McGill is a model of diversity
The Principal urges members of the McGill community to actively speak out against intolerance.
Message from the Principal
Dear faculty, staff and students,
McGill is a model of diversity and I take great pride in the culture of openness and tolerance that we foster at our University. Certain recent events remind us of how important it is to actively promote these qualities.
I write not only as the Principal of McGill, but also as a concerned member of the larger community, about something that is deeply troubling to me — the issue of intolerance.
The recent firebombing of a children's school library in St. Laurent was a vile and hateful act that is contrary to the values of any civilized society. One might have the impulse to view this act an isolated incident, remote from our daily lives, as such incidents are relatively rare in this country compared with other places in the world.
But as an overt expression of hatred and ignorance, the firebombing was not unique. Intolerance is all too prevalent in our world and, here at McGill, despite our many strengths as a diverse community, we are not immune. Look around our University carefully and you can see and hear the words of intolerance and prejudice.
These words are often targeted at gays or women, sometimes openly and deliberately, sometimes unintentionally. Muslims, Jews, and members of other cultural communities are all too often the object of objectionable and derogatory language.
Earlier this month, anti-Semitic graffiti was scrawled on the bathroom wall in the Bronfman Building. The Hillel office on Stanley Street was also vandalized during Passover. McGill security was alerted in both cases — in one case, not quickly enough, so let me take this opportunity to remind everyone that if you see graffiti, vandalism, hate literature, or offensive material of any kind, you should call security immediately at 398-3000.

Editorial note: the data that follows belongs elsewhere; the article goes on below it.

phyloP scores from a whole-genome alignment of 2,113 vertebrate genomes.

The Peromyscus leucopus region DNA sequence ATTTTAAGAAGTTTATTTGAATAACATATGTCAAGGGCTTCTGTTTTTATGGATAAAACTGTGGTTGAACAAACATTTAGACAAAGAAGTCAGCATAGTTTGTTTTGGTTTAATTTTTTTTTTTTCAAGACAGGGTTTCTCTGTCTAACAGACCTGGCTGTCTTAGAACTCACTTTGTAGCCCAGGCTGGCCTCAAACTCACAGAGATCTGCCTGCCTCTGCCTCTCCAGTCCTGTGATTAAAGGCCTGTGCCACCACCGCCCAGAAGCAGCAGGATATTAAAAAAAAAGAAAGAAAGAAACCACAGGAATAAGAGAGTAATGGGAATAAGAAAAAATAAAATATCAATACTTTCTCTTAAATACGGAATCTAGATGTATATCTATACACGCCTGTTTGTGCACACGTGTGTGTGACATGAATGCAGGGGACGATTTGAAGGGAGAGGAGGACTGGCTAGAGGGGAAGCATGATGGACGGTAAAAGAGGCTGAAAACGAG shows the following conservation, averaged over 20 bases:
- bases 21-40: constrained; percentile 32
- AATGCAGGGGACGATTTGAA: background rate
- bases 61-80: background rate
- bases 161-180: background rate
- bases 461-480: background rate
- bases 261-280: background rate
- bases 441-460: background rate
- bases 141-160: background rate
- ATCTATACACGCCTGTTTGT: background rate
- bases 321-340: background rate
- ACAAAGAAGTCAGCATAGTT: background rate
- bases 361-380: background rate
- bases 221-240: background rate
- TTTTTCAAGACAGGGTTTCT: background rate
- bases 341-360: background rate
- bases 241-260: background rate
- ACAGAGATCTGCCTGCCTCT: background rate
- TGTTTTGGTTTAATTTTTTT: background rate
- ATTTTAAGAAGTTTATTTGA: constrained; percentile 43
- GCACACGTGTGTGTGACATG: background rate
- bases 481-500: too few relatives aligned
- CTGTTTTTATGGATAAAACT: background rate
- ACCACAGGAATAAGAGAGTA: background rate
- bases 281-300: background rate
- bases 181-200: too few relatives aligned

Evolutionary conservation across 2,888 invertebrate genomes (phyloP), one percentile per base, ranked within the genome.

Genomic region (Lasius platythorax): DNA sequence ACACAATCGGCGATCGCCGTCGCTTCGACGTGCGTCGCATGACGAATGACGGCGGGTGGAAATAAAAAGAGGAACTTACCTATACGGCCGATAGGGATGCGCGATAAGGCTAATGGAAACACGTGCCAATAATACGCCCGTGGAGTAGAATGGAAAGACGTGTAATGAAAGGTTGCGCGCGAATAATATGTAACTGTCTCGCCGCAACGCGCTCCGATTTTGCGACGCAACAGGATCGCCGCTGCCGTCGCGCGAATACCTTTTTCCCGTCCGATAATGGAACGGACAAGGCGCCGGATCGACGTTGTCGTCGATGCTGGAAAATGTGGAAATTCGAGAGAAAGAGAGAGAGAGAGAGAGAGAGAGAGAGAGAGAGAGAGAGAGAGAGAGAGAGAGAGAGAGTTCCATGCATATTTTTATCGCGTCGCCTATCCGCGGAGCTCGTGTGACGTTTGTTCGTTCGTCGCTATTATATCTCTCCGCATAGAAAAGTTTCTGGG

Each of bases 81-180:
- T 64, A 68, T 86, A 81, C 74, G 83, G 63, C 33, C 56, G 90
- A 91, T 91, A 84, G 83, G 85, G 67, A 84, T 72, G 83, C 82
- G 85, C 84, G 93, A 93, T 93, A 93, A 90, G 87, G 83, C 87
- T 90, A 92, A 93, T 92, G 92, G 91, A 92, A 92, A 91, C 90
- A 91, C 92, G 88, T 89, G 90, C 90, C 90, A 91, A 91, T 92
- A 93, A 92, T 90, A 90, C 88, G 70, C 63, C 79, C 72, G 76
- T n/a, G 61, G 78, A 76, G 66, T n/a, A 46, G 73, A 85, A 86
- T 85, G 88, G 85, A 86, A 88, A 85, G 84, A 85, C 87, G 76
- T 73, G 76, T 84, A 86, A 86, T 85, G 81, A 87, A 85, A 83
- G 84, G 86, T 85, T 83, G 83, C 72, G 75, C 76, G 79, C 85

As members of the University community, I believe we must respect the academic freedom of people to take positions, including those that are controversial or provocative. But at the same time, we must remember that this freedom carries responsibility.
We must not remain passive in the face of hatred, ignorance and prejudice. Words and acts of hatred and violence — big and small — are signposts on a particular road that has appeared many times throughout history. Every time a community follows this road, it experiences massive suffering. Historically, it is when a population is passive and says nothing, or does nothing, that the atrocities multiply.
We must speak out against intolerance. I believe it is the duty of each one of us to take up the responsibility that comes with freedom of thought and expression. A hateful attack on any group in our university, city, province or country is an attack on each one of us and our families.
It is essential — especially for those of us who work for the advancement of knowledge — to speak out in public, and also in private with our friends and families. The firebombing and the graffiti are not aimed at someone else's school or someone else's children — they are aimed at us.
I am asking everyone in the McGill community to actively protect the values and principles that are at the core of our University, and every enlightened society.
April 15, 2004